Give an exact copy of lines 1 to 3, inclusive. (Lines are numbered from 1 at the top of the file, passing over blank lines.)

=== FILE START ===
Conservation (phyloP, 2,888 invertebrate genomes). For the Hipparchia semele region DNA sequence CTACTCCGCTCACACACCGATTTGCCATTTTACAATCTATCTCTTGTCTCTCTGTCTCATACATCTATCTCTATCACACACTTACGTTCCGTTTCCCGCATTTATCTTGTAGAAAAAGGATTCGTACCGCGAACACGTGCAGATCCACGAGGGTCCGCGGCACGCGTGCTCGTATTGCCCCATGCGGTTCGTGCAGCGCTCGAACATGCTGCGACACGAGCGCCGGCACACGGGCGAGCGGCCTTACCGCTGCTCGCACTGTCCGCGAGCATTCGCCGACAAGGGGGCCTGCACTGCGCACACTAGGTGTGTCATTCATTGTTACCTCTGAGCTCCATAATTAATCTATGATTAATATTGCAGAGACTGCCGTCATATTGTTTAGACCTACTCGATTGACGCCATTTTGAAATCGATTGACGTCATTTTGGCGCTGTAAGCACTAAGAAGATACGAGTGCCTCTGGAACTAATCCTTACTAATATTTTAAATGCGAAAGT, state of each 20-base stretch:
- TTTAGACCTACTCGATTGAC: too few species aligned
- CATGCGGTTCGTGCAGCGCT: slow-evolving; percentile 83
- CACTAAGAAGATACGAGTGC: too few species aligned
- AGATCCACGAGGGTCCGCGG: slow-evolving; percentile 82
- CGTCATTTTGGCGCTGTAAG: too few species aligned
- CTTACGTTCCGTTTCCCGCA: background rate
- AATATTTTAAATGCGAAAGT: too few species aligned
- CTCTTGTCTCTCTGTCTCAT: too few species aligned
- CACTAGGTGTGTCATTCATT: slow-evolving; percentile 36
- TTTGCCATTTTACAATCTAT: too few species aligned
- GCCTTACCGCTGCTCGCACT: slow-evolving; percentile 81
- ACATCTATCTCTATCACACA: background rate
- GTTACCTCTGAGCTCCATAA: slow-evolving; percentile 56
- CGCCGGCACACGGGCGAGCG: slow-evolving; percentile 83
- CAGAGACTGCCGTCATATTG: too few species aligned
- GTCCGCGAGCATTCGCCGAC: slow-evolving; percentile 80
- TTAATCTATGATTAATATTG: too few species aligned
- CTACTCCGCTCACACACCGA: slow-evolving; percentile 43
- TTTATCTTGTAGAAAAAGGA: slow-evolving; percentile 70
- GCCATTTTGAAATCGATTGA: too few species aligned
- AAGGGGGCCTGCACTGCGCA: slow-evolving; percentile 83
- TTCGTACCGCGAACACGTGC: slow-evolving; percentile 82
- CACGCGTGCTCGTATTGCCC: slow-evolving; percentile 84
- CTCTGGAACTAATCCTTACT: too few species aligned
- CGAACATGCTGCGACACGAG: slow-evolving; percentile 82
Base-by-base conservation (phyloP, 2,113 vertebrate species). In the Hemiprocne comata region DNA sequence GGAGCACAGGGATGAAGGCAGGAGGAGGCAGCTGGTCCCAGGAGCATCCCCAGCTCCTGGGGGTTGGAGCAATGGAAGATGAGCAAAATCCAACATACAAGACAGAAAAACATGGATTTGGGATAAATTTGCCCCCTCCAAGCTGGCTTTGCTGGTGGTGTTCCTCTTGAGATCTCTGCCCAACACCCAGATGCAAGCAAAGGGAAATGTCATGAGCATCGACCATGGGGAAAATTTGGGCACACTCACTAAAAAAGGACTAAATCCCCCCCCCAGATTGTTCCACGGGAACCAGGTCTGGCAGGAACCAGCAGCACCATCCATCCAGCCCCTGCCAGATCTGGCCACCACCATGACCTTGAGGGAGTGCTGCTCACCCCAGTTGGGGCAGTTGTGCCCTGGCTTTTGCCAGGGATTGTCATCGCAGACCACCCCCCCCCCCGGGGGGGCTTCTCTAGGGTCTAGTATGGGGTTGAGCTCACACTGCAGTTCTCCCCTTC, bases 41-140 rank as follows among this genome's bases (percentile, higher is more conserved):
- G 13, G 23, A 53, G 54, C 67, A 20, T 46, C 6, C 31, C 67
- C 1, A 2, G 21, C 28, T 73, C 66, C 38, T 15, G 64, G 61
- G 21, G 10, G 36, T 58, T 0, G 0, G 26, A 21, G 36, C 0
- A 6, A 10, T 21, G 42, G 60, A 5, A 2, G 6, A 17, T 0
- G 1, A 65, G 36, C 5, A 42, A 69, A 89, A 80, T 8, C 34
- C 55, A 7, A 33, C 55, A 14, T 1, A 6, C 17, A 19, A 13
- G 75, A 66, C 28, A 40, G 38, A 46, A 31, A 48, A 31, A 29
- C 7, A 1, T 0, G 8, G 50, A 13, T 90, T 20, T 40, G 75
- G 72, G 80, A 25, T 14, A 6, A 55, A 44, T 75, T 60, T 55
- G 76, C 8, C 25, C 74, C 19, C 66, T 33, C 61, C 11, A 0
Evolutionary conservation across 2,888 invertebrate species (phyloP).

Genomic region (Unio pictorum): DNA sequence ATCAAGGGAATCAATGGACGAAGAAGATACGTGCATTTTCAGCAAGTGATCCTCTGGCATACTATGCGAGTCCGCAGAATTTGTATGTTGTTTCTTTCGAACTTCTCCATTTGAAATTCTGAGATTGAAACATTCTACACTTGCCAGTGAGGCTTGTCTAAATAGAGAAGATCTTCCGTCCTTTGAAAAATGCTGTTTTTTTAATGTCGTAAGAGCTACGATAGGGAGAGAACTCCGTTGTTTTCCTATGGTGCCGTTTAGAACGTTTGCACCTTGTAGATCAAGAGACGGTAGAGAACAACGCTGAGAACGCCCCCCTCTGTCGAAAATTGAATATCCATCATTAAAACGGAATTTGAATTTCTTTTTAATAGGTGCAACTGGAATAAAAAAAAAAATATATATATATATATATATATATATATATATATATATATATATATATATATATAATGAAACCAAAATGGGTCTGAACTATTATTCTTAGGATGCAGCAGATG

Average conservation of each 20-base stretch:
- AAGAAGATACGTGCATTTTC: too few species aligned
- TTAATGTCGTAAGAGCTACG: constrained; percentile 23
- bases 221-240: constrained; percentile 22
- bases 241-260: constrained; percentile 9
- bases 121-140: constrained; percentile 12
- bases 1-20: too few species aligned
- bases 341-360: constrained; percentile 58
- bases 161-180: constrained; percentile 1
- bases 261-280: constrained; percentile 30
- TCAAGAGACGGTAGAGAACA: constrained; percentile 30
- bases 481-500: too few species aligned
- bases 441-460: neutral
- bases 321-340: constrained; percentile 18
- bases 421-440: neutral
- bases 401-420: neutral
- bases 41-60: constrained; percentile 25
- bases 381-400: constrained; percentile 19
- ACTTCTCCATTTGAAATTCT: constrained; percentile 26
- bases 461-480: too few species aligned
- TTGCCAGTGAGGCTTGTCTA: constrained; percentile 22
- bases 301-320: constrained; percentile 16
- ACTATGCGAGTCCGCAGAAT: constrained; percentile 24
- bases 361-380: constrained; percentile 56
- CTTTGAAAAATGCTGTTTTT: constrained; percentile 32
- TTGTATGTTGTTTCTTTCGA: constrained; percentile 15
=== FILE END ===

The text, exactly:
Conservation (phyloP, 2,888 invertebrate genomes). For the Hipparchia semele region DNA sequence CTACTCCGCTCACACACCGATTTGCCATTTTACAATCTATCTCTTGTCTCTCTGTCTCATACATCTATCTCTATCACACACTTACGTTCCGTTTCCCGCATTTATCTTGTAGAAAAAGGATTCGTACCGCGAACACGTGCAGATCCACGAGGGTCCGCGGCACGCGTGCTCGTATTGCCCCATGCGGTTCGTGCAGCGCTCGAACATGCTGCGACACGAGCGCCGGCACACGGGCGAGCGGCCTTACCGCTGCTCGCACTGTCCGCGAGCATTCGCCGACAAGGGGGCCTGCACTGCGCACACTAGGTGTGTCATTCATTGTTACCTCTGAGCTCCATAATTAATCTATGATTAATATTGCAGAGACTGCCGTCATATTGTTTAGACCTACTCGATTGACGCCATTTTGAAATCGATTGACGTCATTTTGGCGCTGTAAGCACTAAGAAGATACGAGTGCCTCTGGAACTAATCCTTACTAATATTTTAAATGCGAAAGT, state of each 20-base stretch:
- TTTAGACCTACTCGATTGAC: too few species aligned
- CATGCGGTTCGTGCAGCGCT: slow-evolving; percentile 83